Differential susceptibility of white fir provenances to the fir engraver and its fungal symbiont in northern California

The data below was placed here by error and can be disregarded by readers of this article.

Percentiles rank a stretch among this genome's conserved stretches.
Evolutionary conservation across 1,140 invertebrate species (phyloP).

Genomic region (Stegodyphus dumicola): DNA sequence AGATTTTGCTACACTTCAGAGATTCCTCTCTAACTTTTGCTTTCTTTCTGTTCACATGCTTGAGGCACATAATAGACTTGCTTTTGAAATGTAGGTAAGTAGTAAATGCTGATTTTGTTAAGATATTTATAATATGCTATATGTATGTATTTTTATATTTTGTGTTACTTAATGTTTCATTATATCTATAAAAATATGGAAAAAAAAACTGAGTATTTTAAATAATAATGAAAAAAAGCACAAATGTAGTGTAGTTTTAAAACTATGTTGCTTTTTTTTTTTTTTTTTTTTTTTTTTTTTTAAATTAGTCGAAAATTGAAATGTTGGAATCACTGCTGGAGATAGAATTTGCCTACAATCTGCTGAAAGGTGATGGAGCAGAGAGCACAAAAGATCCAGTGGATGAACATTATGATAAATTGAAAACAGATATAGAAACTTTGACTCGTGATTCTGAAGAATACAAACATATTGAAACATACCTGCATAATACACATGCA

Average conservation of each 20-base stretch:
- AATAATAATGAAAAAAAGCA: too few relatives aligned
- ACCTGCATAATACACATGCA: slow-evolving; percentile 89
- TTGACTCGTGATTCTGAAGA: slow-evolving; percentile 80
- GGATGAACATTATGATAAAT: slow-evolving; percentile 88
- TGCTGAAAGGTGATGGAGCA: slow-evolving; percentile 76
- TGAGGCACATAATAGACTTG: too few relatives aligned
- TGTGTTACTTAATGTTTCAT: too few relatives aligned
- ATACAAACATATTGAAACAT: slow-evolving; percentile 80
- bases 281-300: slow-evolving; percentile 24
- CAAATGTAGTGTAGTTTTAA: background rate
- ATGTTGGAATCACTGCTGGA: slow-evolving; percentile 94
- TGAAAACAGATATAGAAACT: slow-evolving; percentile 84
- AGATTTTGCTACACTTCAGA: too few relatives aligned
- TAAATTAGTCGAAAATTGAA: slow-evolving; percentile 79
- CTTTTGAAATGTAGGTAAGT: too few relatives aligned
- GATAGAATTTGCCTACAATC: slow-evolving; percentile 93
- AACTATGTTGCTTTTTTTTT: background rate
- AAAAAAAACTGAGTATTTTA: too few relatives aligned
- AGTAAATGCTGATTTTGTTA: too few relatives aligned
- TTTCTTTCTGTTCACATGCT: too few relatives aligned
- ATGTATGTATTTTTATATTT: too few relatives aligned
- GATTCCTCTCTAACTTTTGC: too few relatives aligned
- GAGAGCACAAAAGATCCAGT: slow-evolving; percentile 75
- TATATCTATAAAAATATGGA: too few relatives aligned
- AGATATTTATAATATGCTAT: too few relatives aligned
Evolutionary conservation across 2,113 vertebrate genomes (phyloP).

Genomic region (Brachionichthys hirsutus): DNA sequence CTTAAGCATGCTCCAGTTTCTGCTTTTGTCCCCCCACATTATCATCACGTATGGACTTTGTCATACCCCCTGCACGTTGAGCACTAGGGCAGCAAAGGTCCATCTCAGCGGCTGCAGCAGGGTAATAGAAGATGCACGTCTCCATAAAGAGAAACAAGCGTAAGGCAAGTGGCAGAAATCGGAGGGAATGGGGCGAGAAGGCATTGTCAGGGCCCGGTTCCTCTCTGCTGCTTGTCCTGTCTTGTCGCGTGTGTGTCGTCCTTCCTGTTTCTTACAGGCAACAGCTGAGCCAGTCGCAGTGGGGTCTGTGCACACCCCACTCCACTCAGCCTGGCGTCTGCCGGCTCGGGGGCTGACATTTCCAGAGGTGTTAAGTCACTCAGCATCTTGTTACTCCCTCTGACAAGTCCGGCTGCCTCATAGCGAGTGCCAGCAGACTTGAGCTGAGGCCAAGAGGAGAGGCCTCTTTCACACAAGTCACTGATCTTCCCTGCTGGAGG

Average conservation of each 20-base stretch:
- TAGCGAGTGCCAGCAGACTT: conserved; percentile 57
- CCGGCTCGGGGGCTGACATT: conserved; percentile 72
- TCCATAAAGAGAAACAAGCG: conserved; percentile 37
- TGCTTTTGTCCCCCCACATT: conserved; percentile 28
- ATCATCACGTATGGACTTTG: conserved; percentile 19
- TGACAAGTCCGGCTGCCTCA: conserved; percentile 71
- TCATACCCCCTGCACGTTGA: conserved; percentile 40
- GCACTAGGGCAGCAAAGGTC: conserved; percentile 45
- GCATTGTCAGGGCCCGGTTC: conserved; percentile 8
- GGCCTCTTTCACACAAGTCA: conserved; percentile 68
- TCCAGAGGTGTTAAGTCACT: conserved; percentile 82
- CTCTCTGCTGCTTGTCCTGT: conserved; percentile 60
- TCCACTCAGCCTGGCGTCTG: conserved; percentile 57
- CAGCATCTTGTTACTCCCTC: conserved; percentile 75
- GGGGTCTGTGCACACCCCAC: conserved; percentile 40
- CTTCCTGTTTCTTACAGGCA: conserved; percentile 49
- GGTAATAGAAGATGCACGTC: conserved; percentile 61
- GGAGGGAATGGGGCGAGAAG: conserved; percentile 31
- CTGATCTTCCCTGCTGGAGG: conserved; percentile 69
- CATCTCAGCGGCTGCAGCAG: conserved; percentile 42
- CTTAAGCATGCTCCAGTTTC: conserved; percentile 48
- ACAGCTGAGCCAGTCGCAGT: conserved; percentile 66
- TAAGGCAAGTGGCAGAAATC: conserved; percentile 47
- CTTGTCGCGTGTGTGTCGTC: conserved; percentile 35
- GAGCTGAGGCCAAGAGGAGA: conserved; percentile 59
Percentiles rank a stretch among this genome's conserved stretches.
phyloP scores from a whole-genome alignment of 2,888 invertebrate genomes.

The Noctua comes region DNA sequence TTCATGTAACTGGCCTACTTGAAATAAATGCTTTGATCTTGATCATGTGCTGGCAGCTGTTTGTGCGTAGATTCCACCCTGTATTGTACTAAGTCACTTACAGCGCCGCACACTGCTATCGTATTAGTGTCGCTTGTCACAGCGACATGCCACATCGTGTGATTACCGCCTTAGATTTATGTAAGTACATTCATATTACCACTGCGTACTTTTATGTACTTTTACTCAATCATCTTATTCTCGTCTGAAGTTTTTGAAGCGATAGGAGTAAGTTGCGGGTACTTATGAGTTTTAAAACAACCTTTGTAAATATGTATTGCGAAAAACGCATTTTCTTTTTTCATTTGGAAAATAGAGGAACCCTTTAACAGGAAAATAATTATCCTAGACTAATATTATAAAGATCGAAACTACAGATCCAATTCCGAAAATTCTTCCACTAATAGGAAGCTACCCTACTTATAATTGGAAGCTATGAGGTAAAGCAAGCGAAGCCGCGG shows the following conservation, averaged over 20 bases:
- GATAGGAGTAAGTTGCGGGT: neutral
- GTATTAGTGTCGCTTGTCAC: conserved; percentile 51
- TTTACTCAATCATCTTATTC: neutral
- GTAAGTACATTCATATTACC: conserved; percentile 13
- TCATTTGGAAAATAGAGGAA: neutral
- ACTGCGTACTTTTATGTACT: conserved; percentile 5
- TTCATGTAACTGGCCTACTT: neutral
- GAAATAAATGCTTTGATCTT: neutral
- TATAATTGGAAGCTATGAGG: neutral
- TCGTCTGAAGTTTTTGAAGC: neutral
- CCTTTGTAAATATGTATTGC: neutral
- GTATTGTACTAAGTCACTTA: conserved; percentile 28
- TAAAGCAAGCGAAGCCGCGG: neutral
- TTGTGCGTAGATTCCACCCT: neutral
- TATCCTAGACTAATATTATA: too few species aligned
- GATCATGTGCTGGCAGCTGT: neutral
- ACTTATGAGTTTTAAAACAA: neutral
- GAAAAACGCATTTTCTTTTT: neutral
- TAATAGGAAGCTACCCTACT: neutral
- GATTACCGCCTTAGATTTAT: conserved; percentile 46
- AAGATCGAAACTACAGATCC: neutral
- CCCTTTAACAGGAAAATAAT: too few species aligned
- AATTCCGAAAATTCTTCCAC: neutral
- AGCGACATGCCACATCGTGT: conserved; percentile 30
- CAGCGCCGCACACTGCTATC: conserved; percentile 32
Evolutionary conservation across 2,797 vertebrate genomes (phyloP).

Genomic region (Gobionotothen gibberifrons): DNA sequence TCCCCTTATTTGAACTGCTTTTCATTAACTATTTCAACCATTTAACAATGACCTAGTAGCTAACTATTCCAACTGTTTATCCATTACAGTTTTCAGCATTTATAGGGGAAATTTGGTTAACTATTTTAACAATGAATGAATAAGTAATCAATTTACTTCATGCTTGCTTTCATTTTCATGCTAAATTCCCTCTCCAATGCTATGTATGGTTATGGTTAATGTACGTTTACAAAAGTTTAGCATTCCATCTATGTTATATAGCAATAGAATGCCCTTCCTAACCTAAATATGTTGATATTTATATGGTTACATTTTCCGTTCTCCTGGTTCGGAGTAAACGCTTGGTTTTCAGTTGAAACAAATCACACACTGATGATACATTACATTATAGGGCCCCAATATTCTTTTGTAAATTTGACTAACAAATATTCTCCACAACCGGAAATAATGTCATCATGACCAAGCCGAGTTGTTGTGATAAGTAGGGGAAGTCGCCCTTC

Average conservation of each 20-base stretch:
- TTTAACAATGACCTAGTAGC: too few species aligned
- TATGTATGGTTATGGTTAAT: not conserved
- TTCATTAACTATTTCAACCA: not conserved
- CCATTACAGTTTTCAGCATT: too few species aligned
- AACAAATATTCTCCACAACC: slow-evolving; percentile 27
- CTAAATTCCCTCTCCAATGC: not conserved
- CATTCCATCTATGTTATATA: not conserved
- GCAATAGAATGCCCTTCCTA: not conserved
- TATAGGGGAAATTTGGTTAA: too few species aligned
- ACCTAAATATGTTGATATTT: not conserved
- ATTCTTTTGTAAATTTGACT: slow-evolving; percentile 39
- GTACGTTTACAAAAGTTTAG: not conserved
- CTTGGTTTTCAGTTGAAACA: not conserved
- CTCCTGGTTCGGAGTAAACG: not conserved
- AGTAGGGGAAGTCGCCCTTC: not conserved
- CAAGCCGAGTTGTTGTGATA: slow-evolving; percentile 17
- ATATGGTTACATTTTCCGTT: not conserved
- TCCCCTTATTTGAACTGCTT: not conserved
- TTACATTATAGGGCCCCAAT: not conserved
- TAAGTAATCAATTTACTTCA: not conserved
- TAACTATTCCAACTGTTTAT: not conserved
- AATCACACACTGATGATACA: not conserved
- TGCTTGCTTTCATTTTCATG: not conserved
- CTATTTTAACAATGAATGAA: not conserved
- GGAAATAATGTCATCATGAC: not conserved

The fir engraver, Scolytus ventralis LeC., attacks white fir, Abies concolor (Gord. and Glend.) Lindl., and other true firs, Abies spp., in western North America. The biology, attack behavior, and ecology of this bark beetle were recently summarized by Berryman and Ferrell (1988). During the summer flight season, the attacking beetles bore into the cambial zone of fir boles, introducing a pathogenic brown-staining fungus, Trichosporium symbioticum Wright. Resistant firs react to the invasion by forming a resinous necrotic wound in the phloem and outer sapwood, which contains the spread of the fungus and repels or kills the beetles. In such interactions, the tree usually survives. This reaction is less intense or absent in susceptible firs, resulting in reproductive success of the beetles, and severe damage or even death of the fir.Sporadic outbreaks of the fir engraver, associated primarily with droughts, have caused widespread mortality of true firs in nearly every decade of this century in western North America.In the drought years of 1987-88, four 26-year-old white fir provenance test plantations at Camino, California, located at 1028 m elevation in the central Sierra Nevada, sustained considerable levels of mortality.Subcortical examination of a subsample of the dead firs indicated that all had reproductively successful gallery systems of the fir engraver. Drought continued until winter 1992-1993. Surveys beginning in fall 1988 revealed pronounced differences in this mortality, among both plantations and provenances, and also within plantations. This paper describes the observed patterns of susceptibility and resistance in relation to known patterns of geographic variation in white fir in western North America and discusses studies underway to understand the mechanisms responsible for these patterns.